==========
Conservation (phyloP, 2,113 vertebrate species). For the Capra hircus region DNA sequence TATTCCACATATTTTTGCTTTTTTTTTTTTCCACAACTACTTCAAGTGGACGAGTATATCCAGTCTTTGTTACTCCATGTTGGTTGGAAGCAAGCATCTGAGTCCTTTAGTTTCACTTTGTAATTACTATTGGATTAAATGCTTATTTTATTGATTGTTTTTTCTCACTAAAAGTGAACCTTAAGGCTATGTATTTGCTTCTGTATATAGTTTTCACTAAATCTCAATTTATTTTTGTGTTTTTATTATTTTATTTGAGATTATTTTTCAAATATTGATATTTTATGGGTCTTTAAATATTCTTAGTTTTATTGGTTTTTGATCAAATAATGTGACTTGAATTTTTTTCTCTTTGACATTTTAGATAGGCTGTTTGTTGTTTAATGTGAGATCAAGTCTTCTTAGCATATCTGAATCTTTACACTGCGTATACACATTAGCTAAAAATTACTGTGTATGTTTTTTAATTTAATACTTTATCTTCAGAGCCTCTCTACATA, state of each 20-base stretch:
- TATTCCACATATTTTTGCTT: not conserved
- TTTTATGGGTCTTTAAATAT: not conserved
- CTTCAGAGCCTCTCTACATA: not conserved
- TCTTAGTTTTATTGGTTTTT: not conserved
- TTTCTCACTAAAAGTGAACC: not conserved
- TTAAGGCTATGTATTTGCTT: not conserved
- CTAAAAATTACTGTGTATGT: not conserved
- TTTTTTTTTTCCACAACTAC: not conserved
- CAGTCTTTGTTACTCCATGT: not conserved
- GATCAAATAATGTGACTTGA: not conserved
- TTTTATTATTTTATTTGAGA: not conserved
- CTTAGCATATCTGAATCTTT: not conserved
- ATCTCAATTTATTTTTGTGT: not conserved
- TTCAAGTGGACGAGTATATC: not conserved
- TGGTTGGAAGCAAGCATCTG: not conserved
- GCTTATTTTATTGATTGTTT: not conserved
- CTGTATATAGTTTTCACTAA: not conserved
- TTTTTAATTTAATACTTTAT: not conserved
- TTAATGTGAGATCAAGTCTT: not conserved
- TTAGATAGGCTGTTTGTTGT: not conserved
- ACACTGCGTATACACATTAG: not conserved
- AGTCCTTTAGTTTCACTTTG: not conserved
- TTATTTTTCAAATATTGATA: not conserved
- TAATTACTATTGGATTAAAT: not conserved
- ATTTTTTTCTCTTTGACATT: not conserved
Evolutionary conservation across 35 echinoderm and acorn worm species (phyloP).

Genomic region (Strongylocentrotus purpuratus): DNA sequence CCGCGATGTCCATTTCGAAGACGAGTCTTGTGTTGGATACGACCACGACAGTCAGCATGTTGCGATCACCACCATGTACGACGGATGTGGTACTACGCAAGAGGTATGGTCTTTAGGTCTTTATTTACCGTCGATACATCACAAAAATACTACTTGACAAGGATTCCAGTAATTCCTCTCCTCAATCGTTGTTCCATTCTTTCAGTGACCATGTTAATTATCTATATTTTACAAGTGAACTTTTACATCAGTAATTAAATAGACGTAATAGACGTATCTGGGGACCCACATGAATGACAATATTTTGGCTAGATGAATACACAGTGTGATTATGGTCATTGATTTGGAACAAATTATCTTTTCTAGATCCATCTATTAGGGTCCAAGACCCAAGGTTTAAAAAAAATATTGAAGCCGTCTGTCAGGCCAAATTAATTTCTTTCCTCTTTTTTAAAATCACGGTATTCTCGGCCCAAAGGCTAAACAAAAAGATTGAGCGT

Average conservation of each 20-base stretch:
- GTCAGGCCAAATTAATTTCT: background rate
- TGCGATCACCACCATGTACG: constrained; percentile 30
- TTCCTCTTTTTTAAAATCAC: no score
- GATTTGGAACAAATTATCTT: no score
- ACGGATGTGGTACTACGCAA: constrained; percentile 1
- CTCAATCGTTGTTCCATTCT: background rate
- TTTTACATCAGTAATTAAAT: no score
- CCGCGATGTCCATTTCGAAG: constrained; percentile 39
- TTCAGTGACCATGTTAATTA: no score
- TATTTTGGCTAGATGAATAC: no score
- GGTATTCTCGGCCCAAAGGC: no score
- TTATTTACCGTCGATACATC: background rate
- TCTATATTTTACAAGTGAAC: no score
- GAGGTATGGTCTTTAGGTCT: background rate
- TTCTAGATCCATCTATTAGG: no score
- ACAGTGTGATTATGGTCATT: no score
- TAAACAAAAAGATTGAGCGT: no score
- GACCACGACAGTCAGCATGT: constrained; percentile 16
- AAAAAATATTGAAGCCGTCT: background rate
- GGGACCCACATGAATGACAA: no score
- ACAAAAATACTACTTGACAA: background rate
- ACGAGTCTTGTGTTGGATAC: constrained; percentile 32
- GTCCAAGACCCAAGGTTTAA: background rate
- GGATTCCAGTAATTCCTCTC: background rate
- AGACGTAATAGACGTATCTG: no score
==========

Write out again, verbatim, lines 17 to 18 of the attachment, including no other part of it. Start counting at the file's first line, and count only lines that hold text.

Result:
- GCTTATTTTATTGATTGTTT: not conserved
- CTGTATATAGTTTTCACTAA: not conserved